Using the above method should allow you to pinpoint the .CSV or the OLTP data anomaly that is causing the downstream Index Constraint.

Step 3: Create a simple Informatica Mapping/Session that uses the above formulated query to query the datasource (.CSV or a set of OLTP tables) depending on the source of the data issue. As a target, its best to create a .csv file in the same SrcFiles directory that is already defined on the INFA/DAC server. The mappings should populate the .csv file.

Step 4:
Create a Session based on mapping in Step 3 that populates the .csv target with the problematic rows and conditionally sends an email to the appropriate business users or OLTP system admins with an attachment of the problem records.

Step 5
: Create the associated DAC components (tables, tasks, execution plan) etc and schedule this as a separate execution plan that is run at the same frequency of the actual Load. Preferably the alert should go to the correct business users who maintain the config file or the OLTP system contacts who can correct the source system issue detected.

The above approach can be useful for OBI Apps implementations that have issues related to source system data and/or config file errors. It will proactively notify the business to take corrective action on data anomalies that can cause Execution plan failures due to ORA UNIQUE INDEX error.

Wednesday, November 10, 2010

Cool New Feature in OBIEE 11g: Master-Detail Linking

A few weeks ago, I was fortunate enough to attend an OBIEE 11g workshop given by Oracle. There were so many cool, new features to be found in this new release of OBI, but one of them that seemed really slick was called Master-Detail Linking.

In a nutshell, you can create an analysis (report) with multiple different views and have the views dynamically change as you click on values from another view. Here’s an example of how to accomplish this:

1. Create a new Analysis and add some columns of interest:

2. View the results and add a pivot table view. Edit the pivot table by moving Region to Columns, and add a Grand Total to the Rows:

3. Now, my compound layout looks like this:

4. Go to the criteria tab, and select the properties of one of your dimensions. I’ll choose Year:

5. Go to the Interaction tab, and under Primary Interaction, select ‘Send Master-Detail Events’. Under Specify Channel, you must give it a name. It doesn’t matter what… just remember it for later. I like to use MD_ (for Master Detail) and then the column I’m using.

6. Go to the results tab, and add a vertical bar graph. Edit the graph by moving Year to Sections and check the ‘Display as Slider’ checkbox. To make my graph more interesting and easier to read, I’m going to move Line of Business down to ‘Vary by Color’.

7. Click on the graph properties icon:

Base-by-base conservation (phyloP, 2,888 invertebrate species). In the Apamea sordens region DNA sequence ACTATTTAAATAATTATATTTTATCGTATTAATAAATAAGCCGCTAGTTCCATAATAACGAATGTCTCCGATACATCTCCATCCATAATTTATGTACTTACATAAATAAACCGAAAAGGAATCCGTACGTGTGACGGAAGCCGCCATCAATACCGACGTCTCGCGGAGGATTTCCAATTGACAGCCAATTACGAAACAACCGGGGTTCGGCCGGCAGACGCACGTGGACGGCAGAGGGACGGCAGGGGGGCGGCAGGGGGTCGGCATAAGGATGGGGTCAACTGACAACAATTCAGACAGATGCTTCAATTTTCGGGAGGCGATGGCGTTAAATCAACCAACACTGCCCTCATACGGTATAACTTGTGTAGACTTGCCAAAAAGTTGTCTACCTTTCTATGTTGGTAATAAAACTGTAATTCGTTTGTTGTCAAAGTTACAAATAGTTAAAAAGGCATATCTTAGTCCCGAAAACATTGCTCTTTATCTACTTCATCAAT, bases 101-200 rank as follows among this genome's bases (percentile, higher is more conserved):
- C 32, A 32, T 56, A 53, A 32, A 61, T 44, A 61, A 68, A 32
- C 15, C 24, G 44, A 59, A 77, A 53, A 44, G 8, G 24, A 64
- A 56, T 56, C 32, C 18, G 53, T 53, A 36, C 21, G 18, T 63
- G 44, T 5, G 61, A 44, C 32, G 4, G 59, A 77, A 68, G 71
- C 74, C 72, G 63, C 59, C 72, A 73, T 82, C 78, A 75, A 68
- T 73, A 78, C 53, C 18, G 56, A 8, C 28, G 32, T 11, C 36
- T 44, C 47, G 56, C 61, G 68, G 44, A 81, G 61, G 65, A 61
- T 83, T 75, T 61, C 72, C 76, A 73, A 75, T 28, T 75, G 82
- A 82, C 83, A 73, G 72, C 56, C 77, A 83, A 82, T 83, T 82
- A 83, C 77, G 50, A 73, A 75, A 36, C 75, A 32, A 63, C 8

8. On the General tab, check the box labeled ‘Listen to Master-Detail Events’. Be sure type in the Event Channel that you created earlier.

9. Back at the Compound Layout, click the preview icon:

10. Click on the various years displayed in your pivot table. Your graph will dynamically refresh according to the year your clicked on the pivot table and a neat, animated fashion! Very cool!

11. Things to keep in mind: A map view can be the Master, but never the Detail. All other views can be either the Master or the Detail.

Tuesday, November 9, 2010

Dashboard Design Tips

When designing a set of dashboards, I like to include an “at-a-glance” or summary page as the first dashboard a user sees when they log on each day. This page should include a condensed version of the user’s key performance indicators as well as any generated alerts. Users should then have the option of drilling down or to additional detailed reporting. In order to encourage usage of the dashboards, embed your dashboards as a link within the corporate portal so users have one click access to the information

Consider the page placement of your key performing metrics based on web page eye movement. The diagram below shows how the human eye views a web page, based on level of priority. Place the most important elements for viewing in the upper left hand corner and the least important in the lower right corner to mimic the way the eye scans a page.

Some additional design guidelines are:

  • Ideally, the dashboard should fit on one page. Try to avoid any scrolling from left to right.
  • The best screen size for the dashboard window is 1024 x 768.

  • The ability to drill is critical to the success of your dashboards. Users need to know that the underlying data is going to be available to them. Some projects I’ve worked on have been very successful when allowing the users to drill not only to the detailed data but also back to the source transactional systems.
  • Introduce competition by using Top 10 reports, conditional formatting, etc.
  • Avoid decorative dashboard elements cluttering the screen like dials, gauges, excessive colors and images. Your dashboard can still be visually interesting while following standards.